A gift commitment of $12.5 million to Indiana University School of Medicine from the Vera Bradley Foundation for Breast Cancer will support new research to harness immunotherapy for breast cancer treatment.
Using the nation’s largest COVID-19 data resource, a researcher at the Indiana University Melvin and Bren Simon Comprehensive Cancer Center found the COVID-19 vaccine protected most cancer patients from getting COVID.
Indiana University School of Medicine physician scientist Bryan Schneider, MD is the principal investigator of clinical trial BRE12-158, a randomized clinical study published in the prominent Journal of Clinical Oncology the primary goal of which was to compare survival in women with high-risk (those who did not fully respond to chemotherapy prior to surgery) triple negative breast cancer (TNBC) with a genomically directed therapy versus standard of care.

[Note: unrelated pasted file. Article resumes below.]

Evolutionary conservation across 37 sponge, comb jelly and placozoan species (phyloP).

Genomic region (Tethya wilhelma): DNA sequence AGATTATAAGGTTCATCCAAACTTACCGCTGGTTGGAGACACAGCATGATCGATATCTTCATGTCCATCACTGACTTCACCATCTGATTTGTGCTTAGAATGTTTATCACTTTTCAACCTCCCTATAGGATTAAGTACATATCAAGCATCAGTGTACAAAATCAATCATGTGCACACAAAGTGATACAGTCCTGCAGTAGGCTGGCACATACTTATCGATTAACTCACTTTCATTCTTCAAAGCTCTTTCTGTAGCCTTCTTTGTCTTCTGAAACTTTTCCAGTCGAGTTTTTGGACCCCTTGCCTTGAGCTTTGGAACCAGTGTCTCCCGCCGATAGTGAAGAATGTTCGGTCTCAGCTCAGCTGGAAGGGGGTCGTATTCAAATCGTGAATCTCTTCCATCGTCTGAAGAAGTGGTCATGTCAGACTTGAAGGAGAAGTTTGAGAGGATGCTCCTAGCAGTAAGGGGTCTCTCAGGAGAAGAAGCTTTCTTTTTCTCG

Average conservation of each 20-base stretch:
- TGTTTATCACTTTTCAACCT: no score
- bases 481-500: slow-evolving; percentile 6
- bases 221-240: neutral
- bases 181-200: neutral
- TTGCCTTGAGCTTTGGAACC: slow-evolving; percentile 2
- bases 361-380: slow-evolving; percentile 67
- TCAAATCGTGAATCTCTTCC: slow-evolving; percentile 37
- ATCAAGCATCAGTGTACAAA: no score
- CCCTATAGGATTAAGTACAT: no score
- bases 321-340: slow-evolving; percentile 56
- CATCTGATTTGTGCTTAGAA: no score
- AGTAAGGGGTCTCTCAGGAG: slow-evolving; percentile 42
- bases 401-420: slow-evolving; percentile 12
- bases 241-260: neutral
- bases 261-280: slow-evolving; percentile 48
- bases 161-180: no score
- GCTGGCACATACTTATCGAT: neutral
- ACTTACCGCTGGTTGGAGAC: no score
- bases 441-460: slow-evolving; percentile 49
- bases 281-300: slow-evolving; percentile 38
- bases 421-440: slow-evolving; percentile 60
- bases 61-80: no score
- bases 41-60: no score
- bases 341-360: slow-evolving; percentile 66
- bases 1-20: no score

An Indiana University cancer researcher is leading an $11.4 million grant from the National Cancer Institute in which he and others across the country will work on identifying new treatments for tumors that develop in children, adolescents and adults with a common genetic condition.
In a gesture that defines gratitude and respect spanning more than 23 years, Carmel resident Ruth “Rikki” Kutcher Goldstein has made a $2 million gift to support cancer research at Indiana University School of Medicine.
Indiana University School of Medicine researcher Bryan P. Schneider, MD, is leading a novel nationwide study to better understand how to treat patients with triple-negative breast cancer based on their own unique genetic data.
Researchers in the Department of Pathology and Laboratory Medicine at Indiana University School of Medicine have discovered a novel anti-cancer drug, using a unique approach that has allowed them to target previously undruggable cancerous proteins.